The word of business is to focus on people: “The true enabler of Industry 4.0 is not the technology, among other things that is easily found, but the human factor, people with the right skills,” declares the coordinator of the economic areas of the Union of Industrialists, Marco De Battista, in launching the new cycle of appointments of “The Frontiers of Innovation.” Seminars that will have as focus the organizational structures, with an empirical approach based on the analysis of concrete cases, in the productive context of our territory. Data-driven business (a business opportunity for businesses and not only an asset to protect), intelligence workplace (how processes change within the intelligent enterprise), people Care & People strategy (people as a hinge around which is built a digital strategy): These are the topics that will be dealt with in the next meetings.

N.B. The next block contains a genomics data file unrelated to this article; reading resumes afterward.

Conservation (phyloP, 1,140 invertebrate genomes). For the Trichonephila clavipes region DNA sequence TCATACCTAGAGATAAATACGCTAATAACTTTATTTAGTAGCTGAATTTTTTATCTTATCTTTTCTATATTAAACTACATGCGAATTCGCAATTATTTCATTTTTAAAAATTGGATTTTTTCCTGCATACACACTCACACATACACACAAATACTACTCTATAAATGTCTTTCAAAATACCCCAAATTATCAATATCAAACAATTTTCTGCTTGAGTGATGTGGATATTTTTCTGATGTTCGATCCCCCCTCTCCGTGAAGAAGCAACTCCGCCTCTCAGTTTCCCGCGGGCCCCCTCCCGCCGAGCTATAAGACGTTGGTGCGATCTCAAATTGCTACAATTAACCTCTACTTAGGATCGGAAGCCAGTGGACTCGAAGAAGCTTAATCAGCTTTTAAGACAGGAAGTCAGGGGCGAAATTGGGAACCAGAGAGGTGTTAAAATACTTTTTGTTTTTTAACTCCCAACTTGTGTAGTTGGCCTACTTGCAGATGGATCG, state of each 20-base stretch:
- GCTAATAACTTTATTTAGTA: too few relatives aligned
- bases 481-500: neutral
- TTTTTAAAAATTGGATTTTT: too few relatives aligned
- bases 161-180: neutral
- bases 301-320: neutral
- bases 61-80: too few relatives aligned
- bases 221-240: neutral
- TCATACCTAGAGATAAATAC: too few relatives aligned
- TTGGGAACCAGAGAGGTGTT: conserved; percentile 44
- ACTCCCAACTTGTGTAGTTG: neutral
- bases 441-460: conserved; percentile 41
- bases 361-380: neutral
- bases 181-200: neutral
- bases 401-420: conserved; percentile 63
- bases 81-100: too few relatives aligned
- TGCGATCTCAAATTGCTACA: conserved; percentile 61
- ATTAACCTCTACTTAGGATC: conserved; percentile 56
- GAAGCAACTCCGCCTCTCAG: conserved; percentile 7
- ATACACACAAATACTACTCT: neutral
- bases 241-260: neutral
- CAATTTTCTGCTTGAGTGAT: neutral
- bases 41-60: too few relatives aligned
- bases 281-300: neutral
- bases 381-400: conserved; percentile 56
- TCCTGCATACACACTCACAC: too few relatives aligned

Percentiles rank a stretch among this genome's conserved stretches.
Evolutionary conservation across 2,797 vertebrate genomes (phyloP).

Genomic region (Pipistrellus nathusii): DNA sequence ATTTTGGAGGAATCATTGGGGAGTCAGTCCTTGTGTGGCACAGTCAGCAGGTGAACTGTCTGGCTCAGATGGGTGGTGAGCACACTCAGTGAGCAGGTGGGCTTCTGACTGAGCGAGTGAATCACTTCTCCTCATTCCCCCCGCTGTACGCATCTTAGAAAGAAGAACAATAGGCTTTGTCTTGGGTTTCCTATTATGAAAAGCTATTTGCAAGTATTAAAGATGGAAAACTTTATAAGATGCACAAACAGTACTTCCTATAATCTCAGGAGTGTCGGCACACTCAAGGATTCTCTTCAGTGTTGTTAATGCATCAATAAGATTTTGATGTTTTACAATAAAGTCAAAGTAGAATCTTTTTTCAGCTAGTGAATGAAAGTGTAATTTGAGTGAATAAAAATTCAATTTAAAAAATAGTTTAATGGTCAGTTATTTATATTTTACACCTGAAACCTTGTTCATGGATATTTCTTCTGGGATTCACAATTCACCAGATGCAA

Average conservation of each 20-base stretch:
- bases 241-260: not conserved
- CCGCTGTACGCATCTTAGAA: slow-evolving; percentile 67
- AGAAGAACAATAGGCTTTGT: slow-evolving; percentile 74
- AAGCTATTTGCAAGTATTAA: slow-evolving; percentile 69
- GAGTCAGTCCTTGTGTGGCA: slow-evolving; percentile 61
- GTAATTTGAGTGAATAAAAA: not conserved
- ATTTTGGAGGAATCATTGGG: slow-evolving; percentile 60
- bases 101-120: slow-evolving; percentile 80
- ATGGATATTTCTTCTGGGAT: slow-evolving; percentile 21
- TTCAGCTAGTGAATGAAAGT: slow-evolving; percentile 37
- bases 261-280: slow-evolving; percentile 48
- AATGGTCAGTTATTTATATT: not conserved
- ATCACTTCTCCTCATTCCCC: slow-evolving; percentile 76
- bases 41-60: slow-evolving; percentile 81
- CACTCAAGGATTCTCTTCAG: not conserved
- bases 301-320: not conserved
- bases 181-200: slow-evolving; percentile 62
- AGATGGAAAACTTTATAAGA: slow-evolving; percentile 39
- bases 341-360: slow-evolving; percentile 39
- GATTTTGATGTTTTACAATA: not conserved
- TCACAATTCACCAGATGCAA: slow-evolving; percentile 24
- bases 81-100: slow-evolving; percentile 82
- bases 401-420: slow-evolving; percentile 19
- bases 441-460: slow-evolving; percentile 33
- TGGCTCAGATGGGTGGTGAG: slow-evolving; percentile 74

Appointments that will have as a basis for comparison the conditions of the digital context of the Varese territory, in which the companies operate. Not the last ones connected to connectivity: A key element for the Industry 4.0. The province, in the national ranking, in this entry arrives third in Italy for broadband coverage. This also thanks to the presence on the territory of operators such as Eolo Spa: “To bring high-speed internet access outside the big city centres,” explains the CEO Luca Spada, “has always been our greatest challenge. The government is pushing on the accelerator with the Industry 4.0 plan that will help companies to be increasingly competitive, triggering a virtuous circle of productivity, investment and ability to better respond to markets. It is an essential necessity, and a need felt not only by companies, but also by families: with more than 10,000 new customers per month, we approach families, businesses, artisans in the world”. There is, however, a problem in Italy that Spada defines as the digital divide of small urban centres, those where it often houses the backbone of the Made in Italy manufactory composed of SMEs: “The speed divide threatens to compromise the competitive capacity of the country, especially if we consider that the vast majority of companies have offices and establishments in municipalities with less than 20,000 inhabitants. Thinking about them we have developed the 100 Mega technology that will allow us to help companies and entire districts to be more competitive. It is a revolution that starts from Varese but will arrive in all the regions where we operate.” In practice, the promise that Spada makes is to “allow companies of Valcuvia or Valganna to be able to count on a connection speed equal to that of companies at the gates of Milan.”